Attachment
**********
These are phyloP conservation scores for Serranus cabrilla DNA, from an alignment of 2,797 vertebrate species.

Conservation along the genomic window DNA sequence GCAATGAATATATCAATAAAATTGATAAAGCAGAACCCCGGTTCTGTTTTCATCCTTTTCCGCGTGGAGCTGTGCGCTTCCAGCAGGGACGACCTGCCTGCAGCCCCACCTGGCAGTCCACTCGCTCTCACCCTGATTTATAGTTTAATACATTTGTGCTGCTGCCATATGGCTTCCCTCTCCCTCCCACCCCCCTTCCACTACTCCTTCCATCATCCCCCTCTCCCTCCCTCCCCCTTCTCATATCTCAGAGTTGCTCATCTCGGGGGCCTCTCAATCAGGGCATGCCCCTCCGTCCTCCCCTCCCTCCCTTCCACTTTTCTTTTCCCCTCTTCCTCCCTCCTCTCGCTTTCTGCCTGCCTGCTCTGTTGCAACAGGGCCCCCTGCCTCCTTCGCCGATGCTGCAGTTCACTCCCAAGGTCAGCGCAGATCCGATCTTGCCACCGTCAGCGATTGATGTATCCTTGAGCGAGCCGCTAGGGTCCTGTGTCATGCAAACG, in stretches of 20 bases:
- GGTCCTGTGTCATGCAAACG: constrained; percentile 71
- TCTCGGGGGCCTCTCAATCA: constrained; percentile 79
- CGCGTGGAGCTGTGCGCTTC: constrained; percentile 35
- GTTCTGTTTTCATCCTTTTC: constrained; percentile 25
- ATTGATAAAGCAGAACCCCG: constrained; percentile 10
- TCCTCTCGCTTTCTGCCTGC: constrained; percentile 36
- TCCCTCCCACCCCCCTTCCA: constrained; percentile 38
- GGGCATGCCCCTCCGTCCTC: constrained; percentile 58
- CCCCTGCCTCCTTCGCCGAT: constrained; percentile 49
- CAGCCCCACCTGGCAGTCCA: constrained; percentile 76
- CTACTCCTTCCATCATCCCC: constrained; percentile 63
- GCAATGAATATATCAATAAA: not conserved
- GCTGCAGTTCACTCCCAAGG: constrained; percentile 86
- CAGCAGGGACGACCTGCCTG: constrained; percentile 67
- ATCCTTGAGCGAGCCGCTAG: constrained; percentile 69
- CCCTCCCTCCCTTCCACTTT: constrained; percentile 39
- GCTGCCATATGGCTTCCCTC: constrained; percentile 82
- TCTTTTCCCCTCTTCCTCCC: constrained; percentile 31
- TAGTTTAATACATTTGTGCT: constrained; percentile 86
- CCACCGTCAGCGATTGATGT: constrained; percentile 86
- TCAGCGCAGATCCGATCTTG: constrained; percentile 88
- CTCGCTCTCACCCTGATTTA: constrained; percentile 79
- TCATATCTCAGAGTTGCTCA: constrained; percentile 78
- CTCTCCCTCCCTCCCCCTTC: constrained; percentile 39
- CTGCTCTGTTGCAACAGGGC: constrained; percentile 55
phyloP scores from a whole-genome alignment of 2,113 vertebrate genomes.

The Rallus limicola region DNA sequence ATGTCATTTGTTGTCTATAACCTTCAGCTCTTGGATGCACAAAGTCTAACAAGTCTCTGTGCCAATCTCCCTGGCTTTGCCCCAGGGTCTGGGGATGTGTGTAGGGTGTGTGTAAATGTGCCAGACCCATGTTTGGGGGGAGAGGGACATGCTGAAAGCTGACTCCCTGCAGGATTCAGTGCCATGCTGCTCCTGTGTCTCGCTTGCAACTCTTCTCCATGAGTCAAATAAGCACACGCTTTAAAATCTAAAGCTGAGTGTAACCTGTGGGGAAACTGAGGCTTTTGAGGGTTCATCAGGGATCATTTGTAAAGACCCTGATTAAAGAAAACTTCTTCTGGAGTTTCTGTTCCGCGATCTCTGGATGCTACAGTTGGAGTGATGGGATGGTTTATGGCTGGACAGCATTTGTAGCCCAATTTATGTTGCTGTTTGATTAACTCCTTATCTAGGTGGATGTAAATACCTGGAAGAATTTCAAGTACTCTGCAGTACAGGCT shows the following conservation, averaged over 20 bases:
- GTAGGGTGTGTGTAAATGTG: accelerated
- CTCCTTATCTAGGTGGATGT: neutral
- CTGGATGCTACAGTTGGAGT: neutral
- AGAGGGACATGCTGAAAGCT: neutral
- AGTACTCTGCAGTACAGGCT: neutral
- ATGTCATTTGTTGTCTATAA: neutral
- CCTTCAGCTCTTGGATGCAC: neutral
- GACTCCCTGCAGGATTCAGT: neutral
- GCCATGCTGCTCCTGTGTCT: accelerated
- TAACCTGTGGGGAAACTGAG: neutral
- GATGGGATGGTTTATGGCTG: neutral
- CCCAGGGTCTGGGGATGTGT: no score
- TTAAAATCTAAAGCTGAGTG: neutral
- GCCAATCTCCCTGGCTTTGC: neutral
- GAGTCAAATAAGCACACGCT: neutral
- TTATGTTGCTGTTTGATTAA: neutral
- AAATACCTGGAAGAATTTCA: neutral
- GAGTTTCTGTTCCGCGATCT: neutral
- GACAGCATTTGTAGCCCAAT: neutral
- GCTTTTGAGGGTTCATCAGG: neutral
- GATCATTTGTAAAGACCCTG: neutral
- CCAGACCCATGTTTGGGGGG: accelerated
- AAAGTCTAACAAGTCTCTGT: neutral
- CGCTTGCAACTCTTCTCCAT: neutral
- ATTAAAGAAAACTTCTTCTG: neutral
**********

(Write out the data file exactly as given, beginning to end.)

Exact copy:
These are phyloP conservation scores for Serranus cabrilla DNA, from an alignment of 2,797 vertebrate species.

Conservation along the genomic window DNA sequence GCAATGAATATATCAATAAAATTGATAAAGCAGAACCCCGGTTCTGTTTTCATCCTTTTCCGCGTGGAGCTGTGCGCTTCCAGCAGGGACGACCTGCCTGCAGCCCCACCTGGCAGTCCACTCGCTCTCACCCTGATTTATAGTTTAATACATTTGTGCTGCTGCCATATGGCTTCCCTCTCCCTCCCACCCCCCTTCCACTACTCCTTCCATCATCCCCCTCTCCCTCCCTCCCCCTTCTCATATCTCAGAGTTGCTCATCTCGGGGGCCTCTCAATCAGGGCATGCCCCTCCGTCCTCCCCTCCCTCCCTTCCACTTTTCTTTTCCCCTCTTCCTCCCTCCTCTCGCTTTCTGCCTGCCTGCTCTGTTGCAACAGGGCCCCCTGCCTCCTTCGCCGATGCTGCAGTTCACTCCCAAGGTCAGCGCAGATCCGATCTTGCCACCGTCAGCGATTGATGTATCCTTGAGCGAGCCGCTAGGGTCCTGTGTCATGCAAACG, in stretches of 20 bases:
- GGTCCTGTGTCATGCAAACG: constrained; percentile 71
- TCTCGGGGGCCTCTCAATCA: constrained; percentile 79
- CGCGTGGAGCTGTGCGCTTC: constrained; percentile 35
- GTTCTGTTTTCATCCTTTTC: constrained; percentile 25
- ATTGATAAAGCAGAACCCCG: constrained; percentile 10
- TCCTCTCGCTTTCTGCCTGC: constrained; percentile 36
- TCCCTCCCACCCCCCTTCCA: constrained; percentile 38
- GGGCATGCCCCTCCGTCCTC: constrained; percentile 58
- CCCCTGCCTCCTTCGCCGAT: constrained; percentile 49
- CAGCCCCACCTGGCAGTCCA: constrained; percentile 76
- CTACTCCTTCCATCATCCCC: constrained; percentile 63
- GCAATGAATATATCAATAAA: not conserved
- GCTGCAGTTCACTCCCAAGG: constrained; percentile 86
- CAGCAGGGACGACCTGCCTG: constrained; percentile 67
- ATCCTTGAGCGAGCCGCTAG: constrained; percentile 69
- CCCTCCCTCCCTTCCACTTT: constrained; percentile 39
- GCTGCCATATGGCTTCCCTC: constrained; percentile 82
- TCTTTTCCCCTCTTCCTCCC: constrained; percentile 31
- TAGTTTAATACATTTGTGCT: constrained; percentile 86
- CCACCGTCAGCGATTGATGT: constrained; percentile 86
- TCAGCGCAGATCCGATCTTG: constrained; percentile 88
- CTCGCTCTCACCCTGATTTA: constrained; percentile 79
- TCATATCTCAGAGTTGCTCA: constrained; percentile 78
- CTCTCCCTCCCTCCCCCTTC: constrained; percentile 39
- CTGCTCTGTTGCAACAGGGC: constrained; percentile 55
phyloP scores from a whole-genome alignment of 2,113 vertebrate genomes.

The Rallus limicola region DNA sequence ATGTCATTTGTTGTCTATAACCTTCAGCTCTTGGATGCACAAAGTCTAACAAGTCTCTGTGCCAATCTCCCTGGCTTTGCCCCAGGGTCTGGGGATGTGTGTAGGGTGTGTGTAAATGTGCCAGACCCATGTTTGGGGGGAGAGGGACATGCTGAAAGCTGACTCCCTGCAGGATTCAGTGCCATGCTGCTCCTGTGTCTCGCTTGCAACTCTTCTCCATGAGTCAAATAAGCACACGCTTTAAAATCTAAAGCTGAGTGTAACCTGTGGGGAAACTGAGGCTTTTGAGGGTTCATCAGGGATCATTTGTAAAGACCCTGATTAAAGAAAACTTCTTCTGGAGTTTCTGTTCCGCGATCTCTGGATGCTACAGTTGGAGTGATGGGATGGTTTATGGCTGGACAGCATTTGTAGCCCAATTTATGTTGCTGTTTGATTAACTCCTTATCTAGGTGGATGTAAATACCTGGAAGAATTTCAAGTACTCTGCAGTACAGGCT shows the following conservation, averaged over 20 bases:
- GTAGGGTGTGTGTAAATGTG: accelerated
- CTCCTTATCTAGGTGGATGT: neutral
- CTGGATGCTACAGTTGGAGT: neutral
- AGAGGGACATGCTGAAAGCT: neutral
- AGTACTCTGCAGTACAGGCT: neutral
- ATGTCATTTGTTGTCTATAA: neutral
- CCTTCAGCTCTTGGATGCAC: neutral
- GACTCCCTGCAGGATTCAGT: neutral
- GCCATGCTGCTCCTGTGTCT: accelerated
- TAACCTGTGGGGAAACTGAG: neutral
- GATGGGATGGTTTATGGCTG: neutral
- CCCAGGGTCTGGGGATGTGT: no score
- TTAAAATCTAAAGCTGAGTG: neutral
- GCCAATCTCCCTGGCTTTGC: neutral
- GAGTCAAATAAGCACACGCT: neutral
- TTATGTTGCTGTTTGATTAA: neutral
- AAATACCTGGAAGAATTTCA: neutral
- GAGTTTCTGTTCCGCGATCT: neutral
- GACAGCATTTGTAGCCCAAT: neutral
- GCTTTTGAGGGTTCATCAGG: neutral
- GATCATTTGTAAAGACCCTG: neutral
- CCAGACCCATGTTTGGGGGG: accelerated
- AAAGTCTAACAAGTCTCTGT: neutral
- CGCTTGCAACTCTTCTCCAT: neutral
- ATTAAAGAAAACTTCTTCTG: neutral